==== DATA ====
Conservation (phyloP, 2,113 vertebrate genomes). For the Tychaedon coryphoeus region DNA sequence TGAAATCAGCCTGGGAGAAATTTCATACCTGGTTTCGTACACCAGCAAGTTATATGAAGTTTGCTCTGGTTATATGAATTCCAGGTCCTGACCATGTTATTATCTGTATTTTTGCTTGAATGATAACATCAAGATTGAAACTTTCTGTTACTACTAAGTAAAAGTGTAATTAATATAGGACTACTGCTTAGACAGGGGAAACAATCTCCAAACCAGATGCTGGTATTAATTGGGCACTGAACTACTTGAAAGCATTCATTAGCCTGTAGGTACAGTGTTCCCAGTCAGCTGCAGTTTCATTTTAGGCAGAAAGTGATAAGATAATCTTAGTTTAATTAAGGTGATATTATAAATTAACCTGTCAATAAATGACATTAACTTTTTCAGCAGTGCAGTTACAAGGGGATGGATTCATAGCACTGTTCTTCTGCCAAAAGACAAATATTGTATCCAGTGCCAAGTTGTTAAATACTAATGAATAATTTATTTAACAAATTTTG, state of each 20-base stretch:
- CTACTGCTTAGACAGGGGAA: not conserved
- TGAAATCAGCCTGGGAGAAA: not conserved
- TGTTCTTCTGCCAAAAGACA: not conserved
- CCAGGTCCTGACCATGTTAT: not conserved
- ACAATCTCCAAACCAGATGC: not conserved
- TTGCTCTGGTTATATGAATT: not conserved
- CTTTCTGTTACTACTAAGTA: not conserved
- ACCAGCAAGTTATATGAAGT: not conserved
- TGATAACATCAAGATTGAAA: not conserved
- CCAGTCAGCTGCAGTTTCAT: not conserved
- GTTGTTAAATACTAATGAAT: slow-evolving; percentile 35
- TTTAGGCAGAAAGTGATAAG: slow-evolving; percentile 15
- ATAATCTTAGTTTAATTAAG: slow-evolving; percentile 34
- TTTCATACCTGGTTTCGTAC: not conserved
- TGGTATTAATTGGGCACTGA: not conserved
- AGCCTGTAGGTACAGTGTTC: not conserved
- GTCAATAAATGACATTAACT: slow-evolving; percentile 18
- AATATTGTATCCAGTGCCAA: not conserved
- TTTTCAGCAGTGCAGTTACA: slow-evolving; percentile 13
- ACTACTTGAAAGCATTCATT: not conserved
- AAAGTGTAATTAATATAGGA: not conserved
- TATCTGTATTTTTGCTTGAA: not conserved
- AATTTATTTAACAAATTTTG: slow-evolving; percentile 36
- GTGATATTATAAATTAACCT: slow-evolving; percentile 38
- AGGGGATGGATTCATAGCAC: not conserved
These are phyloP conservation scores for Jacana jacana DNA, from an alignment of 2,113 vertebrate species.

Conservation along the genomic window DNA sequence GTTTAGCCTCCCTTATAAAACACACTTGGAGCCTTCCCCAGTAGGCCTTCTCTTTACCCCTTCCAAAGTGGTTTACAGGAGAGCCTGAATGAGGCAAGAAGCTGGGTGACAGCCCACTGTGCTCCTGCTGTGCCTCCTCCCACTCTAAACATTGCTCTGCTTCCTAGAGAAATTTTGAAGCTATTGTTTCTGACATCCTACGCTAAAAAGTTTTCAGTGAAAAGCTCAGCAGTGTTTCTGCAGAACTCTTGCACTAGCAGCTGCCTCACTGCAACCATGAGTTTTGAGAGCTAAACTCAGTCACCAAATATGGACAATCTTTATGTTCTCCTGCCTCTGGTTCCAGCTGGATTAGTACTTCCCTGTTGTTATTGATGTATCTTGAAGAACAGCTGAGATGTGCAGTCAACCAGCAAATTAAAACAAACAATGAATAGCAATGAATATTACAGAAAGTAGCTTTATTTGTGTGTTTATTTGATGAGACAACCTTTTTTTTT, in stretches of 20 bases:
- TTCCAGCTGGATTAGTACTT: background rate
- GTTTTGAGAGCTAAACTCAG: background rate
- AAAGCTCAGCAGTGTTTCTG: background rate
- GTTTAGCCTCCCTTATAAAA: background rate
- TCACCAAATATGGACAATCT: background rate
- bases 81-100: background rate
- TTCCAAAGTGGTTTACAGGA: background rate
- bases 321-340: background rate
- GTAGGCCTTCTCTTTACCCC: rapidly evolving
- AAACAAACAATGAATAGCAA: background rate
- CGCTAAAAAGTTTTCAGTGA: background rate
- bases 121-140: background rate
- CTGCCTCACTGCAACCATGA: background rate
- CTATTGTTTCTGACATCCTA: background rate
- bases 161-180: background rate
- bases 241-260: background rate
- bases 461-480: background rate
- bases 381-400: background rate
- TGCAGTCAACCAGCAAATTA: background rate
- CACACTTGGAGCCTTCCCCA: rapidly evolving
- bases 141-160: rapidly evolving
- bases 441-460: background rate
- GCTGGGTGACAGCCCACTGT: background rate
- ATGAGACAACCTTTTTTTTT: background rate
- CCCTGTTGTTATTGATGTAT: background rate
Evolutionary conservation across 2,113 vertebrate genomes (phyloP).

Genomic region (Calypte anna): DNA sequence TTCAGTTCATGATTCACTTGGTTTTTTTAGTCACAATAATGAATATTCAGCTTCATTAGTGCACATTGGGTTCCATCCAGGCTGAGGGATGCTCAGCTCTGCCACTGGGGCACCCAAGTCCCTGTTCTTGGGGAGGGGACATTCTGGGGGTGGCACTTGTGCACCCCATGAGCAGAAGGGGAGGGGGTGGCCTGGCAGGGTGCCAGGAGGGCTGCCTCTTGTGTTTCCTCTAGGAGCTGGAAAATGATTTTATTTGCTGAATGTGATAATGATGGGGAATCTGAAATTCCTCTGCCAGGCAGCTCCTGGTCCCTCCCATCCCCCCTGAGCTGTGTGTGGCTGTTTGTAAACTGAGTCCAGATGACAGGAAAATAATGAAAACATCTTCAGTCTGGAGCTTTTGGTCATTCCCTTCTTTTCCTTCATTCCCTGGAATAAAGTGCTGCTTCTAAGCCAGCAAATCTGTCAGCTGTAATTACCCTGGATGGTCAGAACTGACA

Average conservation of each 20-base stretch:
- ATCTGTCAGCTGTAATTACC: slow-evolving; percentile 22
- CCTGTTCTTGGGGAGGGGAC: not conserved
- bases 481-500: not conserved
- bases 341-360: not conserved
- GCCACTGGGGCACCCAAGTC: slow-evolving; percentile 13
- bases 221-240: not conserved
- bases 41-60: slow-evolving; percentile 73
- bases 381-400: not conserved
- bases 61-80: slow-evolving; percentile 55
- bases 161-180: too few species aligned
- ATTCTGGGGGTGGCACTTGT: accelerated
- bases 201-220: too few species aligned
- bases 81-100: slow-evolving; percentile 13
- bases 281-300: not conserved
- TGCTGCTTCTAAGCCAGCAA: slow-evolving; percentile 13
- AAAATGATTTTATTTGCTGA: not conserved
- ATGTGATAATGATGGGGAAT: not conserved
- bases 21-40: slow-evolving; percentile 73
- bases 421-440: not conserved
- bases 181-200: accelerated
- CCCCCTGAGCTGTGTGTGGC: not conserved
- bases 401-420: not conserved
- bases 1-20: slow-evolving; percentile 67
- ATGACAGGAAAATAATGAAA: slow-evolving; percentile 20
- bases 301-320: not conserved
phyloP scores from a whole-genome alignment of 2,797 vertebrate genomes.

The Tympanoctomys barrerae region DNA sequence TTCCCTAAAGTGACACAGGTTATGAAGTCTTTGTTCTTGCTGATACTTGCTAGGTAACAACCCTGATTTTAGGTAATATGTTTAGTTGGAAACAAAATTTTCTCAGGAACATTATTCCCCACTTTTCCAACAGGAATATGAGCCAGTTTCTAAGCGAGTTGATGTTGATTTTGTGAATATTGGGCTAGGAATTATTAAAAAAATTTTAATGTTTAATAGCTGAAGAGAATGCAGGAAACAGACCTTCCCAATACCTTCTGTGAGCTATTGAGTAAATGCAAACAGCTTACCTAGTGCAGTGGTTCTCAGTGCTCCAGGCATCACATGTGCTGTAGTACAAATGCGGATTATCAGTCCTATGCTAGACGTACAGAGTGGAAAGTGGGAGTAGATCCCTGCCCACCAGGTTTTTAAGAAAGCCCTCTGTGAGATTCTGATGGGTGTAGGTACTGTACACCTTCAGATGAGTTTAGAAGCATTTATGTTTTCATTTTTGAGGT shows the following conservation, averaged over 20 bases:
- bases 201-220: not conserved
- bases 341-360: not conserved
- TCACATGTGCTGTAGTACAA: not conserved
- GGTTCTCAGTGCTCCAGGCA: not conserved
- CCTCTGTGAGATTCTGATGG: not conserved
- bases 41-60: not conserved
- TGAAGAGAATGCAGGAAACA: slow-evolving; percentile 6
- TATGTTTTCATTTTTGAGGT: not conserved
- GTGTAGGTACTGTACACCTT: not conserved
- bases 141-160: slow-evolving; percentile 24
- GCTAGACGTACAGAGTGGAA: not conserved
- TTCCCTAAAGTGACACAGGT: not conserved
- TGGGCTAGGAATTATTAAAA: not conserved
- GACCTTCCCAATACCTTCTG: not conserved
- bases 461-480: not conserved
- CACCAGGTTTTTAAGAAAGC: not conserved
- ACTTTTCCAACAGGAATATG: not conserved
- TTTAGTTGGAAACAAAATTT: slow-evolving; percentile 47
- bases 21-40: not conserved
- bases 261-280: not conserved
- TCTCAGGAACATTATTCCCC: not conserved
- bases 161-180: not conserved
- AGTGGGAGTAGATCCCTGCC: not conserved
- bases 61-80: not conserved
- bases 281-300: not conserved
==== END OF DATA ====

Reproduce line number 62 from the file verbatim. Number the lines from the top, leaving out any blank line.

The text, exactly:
- bases 221-240: not conserved